Katrina's Picks 2016

Chrysanthemum multicaule: Yellow Daisy

Yellow DaisyThere seem to be a horticultural resistance to planting a lonely Chrysanthemum, "just another daisy flower." This is a shame because this low-growing plant adds a huge splash of colour to your containers or gardens. Rubbery and aromatic foliage produce bright yellow multi-petal flowers from early May until September. Actually this type of Chrysanthemum has been cultivated in China since the 15th century, and became a house hold garden staple since the mid 1700. In 1753 the famous botanist Carl Linnaeus gave this flower its genus name, derived from Greek words meaning “golden flower. This hardy plant loves to grow in a full sun location and even though the succulent like leaves give the gardener the impression they are drought tolerant, they do need to be watered regularly.

Brassica oleraceae "Redbor": Kale Redbor:Kale Redbor

To eat or not to eat that is the question; I value kale as a decoration rather than a crop. But I cannot dispute the lists of health benefits my foodie friends spout on about. Kale contains an impressive list of vitamins and minerals (vitamin A, C, K, manganese, fiber, calcium, iron and potassium), as well as the phyto-chemicals that provide a wide range of health benefits, from lowering cholesterol to fighting cancer. It also contains the highest anti-oxidant properties of any fruit or vegetable. But having said that, unlike other forms of kales "Redbor" grows upright on strong stems and creates a true garden statement. Tightly curled rich purple foliage offers a texture not found in any other annual garden plant which creates a study in contrasts in the garden planting. This tough plant will survive in the windy dry location and will be alive long after the rest of the garden has been finished by frosts. Looks Good and is Good For You, however I personally think that kale would taste better hidden in Ferrero Rocher.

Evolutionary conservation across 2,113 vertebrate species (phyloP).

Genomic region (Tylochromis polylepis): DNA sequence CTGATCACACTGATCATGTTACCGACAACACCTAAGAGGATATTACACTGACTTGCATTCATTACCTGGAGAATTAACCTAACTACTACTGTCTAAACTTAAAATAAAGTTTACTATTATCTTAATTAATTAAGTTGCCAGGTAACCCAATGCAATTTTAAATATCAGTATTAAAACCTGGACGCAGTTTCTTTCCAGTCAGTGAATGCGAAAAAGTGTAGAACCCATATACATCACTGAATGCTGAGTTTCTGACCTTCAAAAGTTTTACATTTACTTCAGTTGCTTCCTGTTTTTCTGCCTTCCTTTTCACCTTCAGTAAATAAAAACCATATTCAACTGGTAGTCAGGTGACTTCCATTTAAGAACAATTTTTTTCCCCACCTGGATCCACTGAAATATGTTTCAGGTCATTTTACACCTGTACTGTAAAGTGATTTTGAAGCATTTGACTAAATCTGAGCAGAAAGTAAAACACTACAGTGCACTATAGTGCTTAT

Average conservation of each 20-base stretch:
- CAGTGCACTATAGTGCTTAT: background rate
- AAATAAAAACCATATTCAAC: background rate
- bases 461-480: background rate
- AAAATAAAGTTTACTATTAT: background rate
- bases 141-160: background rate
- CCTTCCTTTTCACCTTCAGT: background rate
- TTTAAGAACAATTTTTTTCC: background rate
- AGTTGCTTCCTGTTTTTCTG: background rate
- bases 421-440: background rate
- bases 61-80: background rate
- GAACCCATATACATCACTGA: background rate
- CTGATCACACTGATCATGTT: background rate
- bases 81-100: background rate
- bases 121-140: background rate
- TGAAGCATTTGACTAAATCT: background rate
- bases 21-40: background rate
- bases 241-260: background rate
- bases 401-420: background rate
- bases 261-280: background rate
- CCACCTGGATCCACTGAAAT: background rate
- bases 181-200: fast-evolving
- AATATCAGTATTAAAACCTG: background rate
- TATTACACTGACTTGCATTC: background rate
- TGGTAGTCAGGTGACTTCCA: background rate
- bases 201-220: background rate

Choysia Ternata "Sundance" : Mexican Mock Orange Sundance

Choysia SundanceAn eye-catching and deservedly popular annual container plant Choysia Sundance is well loved for its bright gold leaves. This reliable, easy to grow basket stuffer requires little to no maintenance and is perfect for the beginner or the master planter. Shiny, aromatic bright yellow leaves and citrus-scented white flowers that appear in mid June make this plant a unique container choice. All Choysia varieties love to grow in a sunny location, but will tolerate a part sun location, however the leaves will become less golden and more chartreuse in filtered light. Choysia has become a staple in contrast planting and mixes well into containers of annual grass, lavender and even geraniums.


Abelia x grandiflora "Sunshine Daydream": Abeila Sunshine DaydreamSunshine Daydream

This easy to grow basket stuffer has real swagger in containers. Glossy, tri-colour, orange, red and bronze foliage with creamy yellow edges make this a gorgeous designer plant. White flowers eventually turn pink-rose and last for weeks attracting bees and butterflies. This easy and low maintenance plant is suitable planted in the sunny container on its own or in a combination planting. Heat and drought tolerant, Abelia Sunshine Daydream would prefer a sunny container but would also work well planted in filtered light.




Biden sp. : Bidens Happy Chance Red

Happy Chance RedThe best things about my business happen by chance. Along with everything else we do here, endless weeding takes place, gardens outside all summer and floors of greenhouses inside all year round. Then one of the girls noticed a different leaf of what could be a Bidens seedling, and look what it turned out to be. This superb plant is a totally different colour, 5 petal daisy-like flowers of burnt orange/red. This stunning basket stuffer has unusual bronze green toothed leaves that produce masses of flowers on long stems. With a trailing a spreading habit to around 2 feet this tough and resilient plant thrives in a full sun and dry location. One plant per container is the most you will need as they can romp around in the hanging basket, window box or patio container, on their own and create a huge display.




Allium sativum : Garlic

GarlicGarlic is very easy to grow; the problem is that you do need to have some forethought and planning. Every year customers ask, "where is the Garlic?" Well here is the basic Garlic information; you plant Garlic in the fall. Yes that is right, when you plant the tulip bulbs you also plant the garlic cloves. Remember gardening is "slow food" not "fast food". Garlic is a close relative to the onion, shallot, leek and chives. The lonely Garlic has a history of human use of over 7,000 years, and is surprisingly easy to grow in Southern Alberta. So did you forget to plant the garlic? Well we planted some for you to grow in your garden space. In early July, curly green pigtails emerge from the centre of each plant. These are the Scapes, which are hard stalks topped with tiny bulbils, which should be snipped off so all the energy goes into making the Garlic bulb, and Scapes are delicious when cooked as a side dish or pealed and added to pesto. As a child I grew up in a house of "English cooking" where tongue, heart and head cheese were the norm and Garlic was deemed to be "foreign". But today's modern kitchen always has a clove of garlic kicking around. Imagine your friends face when you hand then a fresh clove of garlic you grew yourself.